USA Hockey, which went to Plan B in 2018 when the NHL opted not to send players to PyeongChang, may well have to do it again for Beijing. With COVID-19 cases surging and more and more players being sidelined, the prospect of going to China and facing a lengthy quarantine should they test positive for the virus have likely Olympians thinking twice about participating.
“Unsettling,” said Edmonton Oilers captain Connor McDavid, who’s one of three provisional members of Team Canada.
The 5,000-mile trip from North America and the “closed loop” that will limit players to the Olympic Village and the arena are daunting enough. More worrisome is the uncertainty about the quarantine, which reportedly would be between three and five weeks.
That would be unacceptable to clubs that already are reluctant to let their high-priced stars go to the Games and that wouldn’t tolerate losing them for the better part of another month. The NHL, which has an escape clause if COVID causes a material disruption to the season, says that it will let the players decide.
Given all of the uncertainty, the sense is that their answer will be no-go, particularly because players won’t be paid if they miss games because of Olympic-related COVID.
“I actually find it difficult to believe that a player would want to go, understanding that he was risking being in China for an extra three weeks,” NHL commissioner Gary Bettman said after the recent Board of Governors meeting.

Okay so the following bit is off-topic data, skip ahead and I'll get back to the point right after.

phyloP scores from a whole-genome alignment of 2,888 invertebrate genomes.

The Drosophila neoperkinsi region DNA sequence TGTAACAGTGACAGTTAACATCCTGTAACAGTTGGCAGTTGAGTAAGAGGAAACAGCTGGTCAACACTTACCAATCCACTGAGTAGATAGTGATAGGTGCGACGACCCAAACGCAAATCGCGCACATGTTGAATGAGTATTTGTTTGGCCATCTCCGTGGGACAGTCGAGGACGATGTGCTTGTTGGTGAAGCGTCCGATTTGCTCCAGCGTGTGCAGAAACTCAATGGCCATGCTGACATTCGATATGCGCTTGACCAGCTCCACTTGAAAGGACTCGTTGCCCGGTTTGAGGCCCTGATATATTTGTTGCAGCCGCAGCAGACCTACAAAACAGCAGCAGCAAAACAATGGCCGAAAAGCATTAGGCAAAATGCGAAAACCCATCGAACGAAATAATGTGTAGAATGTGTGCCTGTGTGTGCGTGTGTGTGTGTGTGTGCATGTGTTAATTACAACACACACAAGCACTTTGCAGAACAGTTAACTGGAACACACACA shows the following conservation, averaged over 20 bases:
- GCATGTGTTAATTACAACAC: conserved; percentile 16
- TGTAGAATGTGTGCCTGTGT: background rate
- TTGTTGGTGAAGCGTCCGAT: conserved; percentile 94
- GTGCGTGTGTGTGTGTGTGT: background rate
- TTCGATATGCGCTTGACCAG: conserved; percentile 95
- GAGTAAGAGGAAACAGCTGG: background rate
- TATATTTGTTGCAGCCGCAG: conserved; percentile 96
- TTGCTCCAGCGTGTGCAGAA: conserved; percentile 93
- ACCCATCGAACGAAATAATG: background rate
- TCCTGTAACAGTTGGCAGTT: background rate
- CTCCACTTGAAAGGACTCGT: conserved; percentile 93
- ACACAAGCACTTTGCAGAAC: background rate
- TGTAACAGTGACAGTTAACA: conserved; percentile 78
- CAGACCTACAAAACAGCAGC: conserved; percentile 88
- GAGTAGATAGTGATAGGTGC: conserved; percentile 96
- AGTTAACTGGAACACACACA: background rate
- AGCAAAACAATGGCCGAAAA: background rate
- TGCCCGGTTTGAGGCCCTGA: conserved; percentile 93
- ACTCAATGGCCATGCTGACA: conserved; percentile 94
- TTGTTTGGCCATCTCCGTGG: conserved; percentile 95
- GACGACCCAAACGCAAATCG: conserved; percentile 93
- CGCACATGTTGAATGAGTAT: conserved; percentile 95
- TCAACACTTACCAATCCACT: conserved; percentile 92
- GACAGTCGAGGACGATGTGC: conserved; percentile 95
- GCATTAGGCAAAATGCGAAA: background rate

That leaves Plan B (the sequel), which would mean the Americans again using minor leaguers, European-based players, and collegians. That assumes, of course, that they themselves don’t test positive before the Games. China’s hapless men’s team could end up making the podium after all.
More schedule disruption
Japan’s COVID-related ban on foreign visitors continues to scramble the winter calendar. The Grand Prix figure skating final slated for Osaka this month was canceled. Now next month’s World Cup ski jumping events in Sapporo and Zao have been scrubbed, as well.
The changes aren’t limited to Japan. In short-track speedskating, next month’s European championships scheduled for Dresden and the Four Continents event in Salt Lake City, the last two international competitions before the Olympics, also have been wiped out.
Mikaela Shiffrin’s bronzes in last weekend’s two Super G ski races in St. Moritz kept her comfortably ahead of Italy’s Sofia Goggia in the World Cup Alpine overall standings going into this weekend’s races in the French resorts of Val d’Isere and Courchevel. Shiffrin, who has a pair of victories among her six podiums, leads the giant slalom table and is second in the slalom.
Switzerland’s Marco Odermatt is the men’s leader as the circuit shifts to Italy for races in Val Gardena, Alta Badia, Madonna di Campiglio, and Bormio. The only American to make a podium thus far is Travis Ganong, who placed third in the Super G at Beaver Creek.
Heading into this weekend’s World Cup cross-country event in Dresden, US skiers Rosie Brennan and Jessie Diggins (who was second in the 10K at Davos last weekend) are sitting fourth and fifth in the overall standings, behind Swedish leader Frida Karlsson.